And there is a direct connection to learning, because I feel quite often, in higher education, we are so concerned about students not succeeding (or faculty in technology workshops) that we err on the side of trying to make things “easy” – full of detailed instructions and screencasts…

Yet it’s been one of my loves of teaching ds106 how often we do not provide students explicit instructions on how to create their media. We do not provide many software tutorials, if anything they are technique ones, and it usually other ds106 participants who create them. That was the thinking that Martha Burtis and I had for the end of our two week ds106 Bootcamp (first 2 weeks of the semester) is to give them a challenge to create an animated GIF. And purposefully we do not tell them how.

The point is not to create the GIF (well not the primary objective), but to learn how to figure things out, to learn how to learn the ds106 way. And they get less dependent on me as the teacher to be the font of technical expertise (which I am not, I just know how to look stuff up).

And this is the Stretch, the place where learning happens, when we go beyond the boundaries of what we know how to do. It is why the ds106 Daily Create is so valuable because it encourages people to try these things in a low or no stakes game. Their achievements are not graded (UMW students are graded for trying and writing up their process). That was the magic I found in its predecessor, the Daily Shoot- which gave me each day a photographic challenge, and made my try techniques or subjects I would not have normally done on my own.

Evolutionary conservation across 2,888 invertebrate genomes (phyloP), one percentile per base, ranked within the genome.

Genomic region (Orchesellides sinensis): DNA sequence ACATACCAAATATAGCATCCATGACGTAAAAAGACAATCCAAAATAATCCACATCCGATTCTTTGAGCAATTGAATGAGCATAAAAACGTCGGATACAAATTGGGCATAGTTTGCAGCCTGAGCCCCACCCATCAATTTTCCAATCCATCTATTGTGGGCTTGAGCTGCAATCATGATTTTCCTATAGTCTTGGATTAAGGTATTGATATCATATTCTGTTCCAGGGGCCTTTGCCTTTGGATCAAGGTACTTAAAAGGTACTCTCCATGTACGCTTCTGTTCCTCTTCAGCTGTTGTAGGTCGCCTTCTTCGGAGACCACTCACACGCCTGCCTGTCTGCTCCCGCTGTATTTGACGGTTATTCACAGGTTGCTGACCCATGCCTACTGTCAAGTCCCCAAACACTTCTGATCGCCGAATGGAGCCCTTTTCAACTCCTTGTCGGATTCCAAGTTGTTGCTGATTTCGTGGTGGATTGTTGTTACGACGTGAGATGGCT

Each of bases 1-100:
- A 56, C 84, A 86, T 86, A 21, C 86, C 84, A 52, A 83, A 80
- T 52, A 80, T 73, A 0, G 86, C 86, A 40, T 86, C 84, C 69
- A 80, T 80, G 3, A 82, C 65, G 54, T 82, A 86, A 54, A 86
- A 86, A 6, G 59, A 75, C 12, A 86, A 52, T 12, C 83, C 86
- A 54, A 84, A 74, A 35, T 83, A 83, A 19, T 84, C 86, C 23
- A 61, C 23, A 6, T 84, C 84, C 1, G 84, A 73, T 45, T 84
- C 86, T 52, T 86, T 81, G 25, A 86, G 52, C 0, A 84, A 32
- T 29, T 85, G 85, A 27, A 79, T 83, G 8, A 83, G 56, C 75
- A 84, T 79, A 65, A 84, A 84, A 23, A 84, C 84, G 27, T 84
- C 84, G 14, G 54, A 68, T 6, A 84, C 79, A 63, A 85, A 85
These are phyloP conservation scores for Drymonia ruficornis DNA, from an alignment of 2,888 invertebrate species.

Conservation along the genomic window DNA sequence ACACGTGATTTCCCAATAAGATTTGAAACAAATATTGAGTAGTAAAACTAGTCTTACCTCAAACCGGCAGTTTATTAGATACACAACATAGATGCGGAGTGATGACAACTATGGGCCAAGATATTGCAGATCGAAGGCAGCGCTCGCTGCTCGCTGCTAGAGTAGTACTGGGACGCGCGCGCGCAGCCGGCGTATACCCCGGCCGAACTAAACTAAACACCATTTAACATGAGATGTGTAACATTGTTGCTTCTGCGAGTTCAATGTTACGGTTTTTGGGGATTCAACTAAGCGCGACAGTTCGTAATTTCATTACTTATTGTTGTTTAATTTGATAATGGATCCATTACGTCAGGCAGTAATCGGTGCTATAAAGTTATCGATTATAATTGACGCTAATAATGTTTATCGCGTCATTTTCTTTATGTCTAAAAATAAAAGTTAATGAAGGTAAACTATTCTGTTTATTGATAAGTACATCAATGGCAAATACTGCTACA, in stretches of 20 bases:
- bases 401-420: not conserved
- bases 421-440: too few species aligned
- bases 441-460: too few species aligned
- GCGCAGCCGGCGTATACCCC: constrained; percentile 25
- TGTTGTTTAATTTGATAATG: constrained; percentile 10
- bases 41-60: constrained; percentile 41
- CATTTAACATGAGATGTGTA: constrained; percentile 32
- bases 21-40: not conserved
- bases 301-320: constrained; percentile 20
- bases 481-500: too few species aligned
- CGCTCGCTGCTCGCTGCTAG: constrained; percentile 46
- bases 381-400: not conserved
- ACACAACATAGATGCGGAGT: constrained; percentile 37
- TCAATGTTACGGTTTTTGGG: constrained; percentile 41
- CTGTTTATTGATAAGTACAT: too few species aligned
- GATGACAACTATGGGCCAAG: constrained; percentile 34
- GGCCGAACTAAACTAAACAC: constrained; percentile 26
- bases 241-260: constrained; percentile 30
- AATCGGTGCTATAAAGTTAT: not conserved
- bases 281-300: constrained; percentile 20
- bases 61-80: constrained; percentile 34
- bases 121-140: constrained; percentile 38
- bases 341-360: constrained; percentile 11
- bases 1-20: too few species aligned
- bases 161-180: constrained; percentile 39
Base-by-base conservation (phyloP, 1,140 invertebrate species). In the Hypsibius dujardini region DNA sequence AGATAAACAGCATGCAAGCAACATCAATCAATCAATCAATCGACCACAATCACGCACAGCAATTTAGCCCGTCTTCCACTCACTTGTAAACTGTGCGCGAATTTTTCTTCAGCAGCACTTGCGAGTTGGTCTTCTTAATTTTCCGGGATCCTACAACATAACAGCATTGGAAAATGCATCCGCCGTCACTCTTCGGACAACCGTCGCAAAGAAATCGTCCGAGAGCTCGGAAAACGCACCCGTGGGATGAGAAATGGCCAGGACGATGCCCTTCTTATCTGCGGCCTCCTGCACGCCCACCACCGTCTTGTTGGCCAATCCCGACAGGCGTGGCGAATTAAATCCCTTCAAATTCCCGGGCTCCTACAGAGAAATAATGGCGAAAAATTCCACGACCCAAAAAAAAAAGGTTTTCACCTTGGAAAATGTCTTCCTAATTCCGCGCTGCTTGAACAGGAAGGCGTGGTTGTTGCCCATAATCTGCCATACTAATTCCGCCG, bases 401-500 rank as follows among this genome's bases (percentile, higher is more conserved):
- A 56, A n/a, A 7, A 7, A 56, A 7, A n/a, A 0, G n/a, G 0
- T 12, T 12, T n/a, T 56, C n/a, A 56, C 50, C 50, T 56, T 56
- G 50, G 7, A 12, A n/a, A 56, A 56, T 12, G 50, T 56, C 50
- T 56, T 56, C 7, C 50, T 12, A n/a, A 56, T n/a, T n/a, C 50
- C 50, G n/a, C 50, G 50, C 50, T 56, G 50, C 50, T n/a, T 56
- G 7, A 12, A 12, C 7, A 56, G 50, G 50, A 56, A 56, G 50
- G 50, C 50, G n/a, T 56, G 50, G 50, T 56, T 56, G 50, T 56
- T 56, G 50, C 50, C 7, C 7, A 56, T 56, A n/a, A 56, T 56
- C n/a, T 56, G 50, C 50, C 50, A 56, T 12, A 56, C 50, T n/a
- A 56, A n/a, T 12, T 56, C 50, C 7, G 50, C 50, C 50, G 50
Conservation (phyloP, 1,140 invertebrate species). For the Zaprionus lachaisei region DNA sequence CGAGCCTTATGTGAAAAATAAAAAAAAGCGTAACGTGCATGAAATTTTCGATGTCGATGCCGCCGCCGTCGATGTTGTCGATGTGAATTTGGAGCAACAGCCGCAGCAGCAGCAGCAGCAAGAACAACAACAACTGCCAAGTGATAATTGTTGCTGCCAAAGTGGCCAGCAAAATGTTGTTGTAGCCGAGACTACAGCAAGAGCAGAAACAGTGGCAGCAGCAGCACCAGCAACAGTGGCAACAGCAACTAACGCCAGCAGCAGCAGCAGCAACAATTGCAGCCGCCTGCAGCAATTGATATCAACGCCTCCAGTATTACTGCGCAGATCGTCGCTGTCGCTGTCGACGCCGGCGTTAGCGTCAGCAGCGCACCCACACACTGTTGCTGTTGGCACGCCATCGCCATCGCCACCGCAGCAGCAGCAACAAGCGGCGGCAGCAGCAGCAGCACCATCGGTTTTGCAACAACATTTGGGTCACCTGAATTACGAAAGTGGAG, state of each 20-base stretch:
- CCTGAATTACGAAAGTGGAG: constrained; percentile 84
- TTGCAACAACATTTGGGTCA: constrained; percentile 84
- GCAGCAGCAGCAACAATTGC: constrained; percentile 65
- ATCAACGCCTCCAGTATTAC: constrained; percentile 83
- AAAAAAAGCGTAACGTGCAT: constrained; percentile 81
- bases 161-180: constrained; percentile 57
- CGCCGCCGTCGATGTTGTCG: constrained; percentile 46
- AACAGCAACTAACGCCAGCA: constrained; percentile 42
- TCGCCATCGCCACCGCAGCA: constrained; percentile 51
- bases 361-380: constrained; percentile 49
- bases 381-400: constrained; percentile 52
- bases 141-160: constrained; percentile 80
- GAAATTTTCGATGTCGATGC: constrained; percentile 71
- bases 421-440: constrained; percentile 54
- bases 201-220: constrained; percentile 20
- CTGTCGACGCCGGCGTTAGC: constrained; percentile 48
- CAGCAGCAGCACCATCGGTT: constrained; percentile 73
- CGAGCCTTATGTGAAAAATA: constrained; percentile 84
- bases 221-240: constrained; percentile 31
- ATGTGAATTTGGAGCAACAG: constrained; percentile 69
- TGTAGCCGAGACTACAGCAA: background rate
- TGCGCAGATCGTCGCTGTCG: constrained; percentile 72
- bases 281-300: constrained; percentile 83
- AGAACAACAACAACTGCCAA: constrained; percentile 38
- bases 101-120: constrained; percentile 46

It is also what see almost every semester when we start the audio units. I hear comments like “I dread audio” or “I hate audio” from students who have actually not really listened to a well produced radio show or every tried to create an audio mix themselves. It always turns around 3 weeks later, after they have fund the creating audio material is no different from manipulating text, cut and paste and combining.

So what are we providing in an environment of learning, when we make it easy, when the answers are google-able, or the assessment is a stupid multiple choice, or just where the work is not challenging? This feels painfully true for me the way we work with faculty on using technology, where so many of them have absorbed a sense of learned helplessness.

cc licensed ( BY ND ) flickr photo shared by TheWanderingAmerican

“Oh I cannot blog, I dont have time for that.”

“I stick to Powerpoint because I know how to use it.”

“I am not a computer person” (one of my favorites to shoot down- there is no such thing as a COmputer Person, I have never met a Computer Person. We are humans, damnit).

I am not suggesting everything needs to ba hard and challenging, we do need a system of scaffolding, a place to provide foundations. But frankly, if we are not making learning challenging, we are not providing learning. If it becomes a system to mass generate degrees and badges, we are not building a society that can take on our real challenges (financial, environmental, etc).

That was one of the aspects of my graduate program I liked- most of the classes, the seminars, the research, was open ended. We were not just jumping over a bar because it was set there, we had to define what the bar was, and where it was, and how to jump it.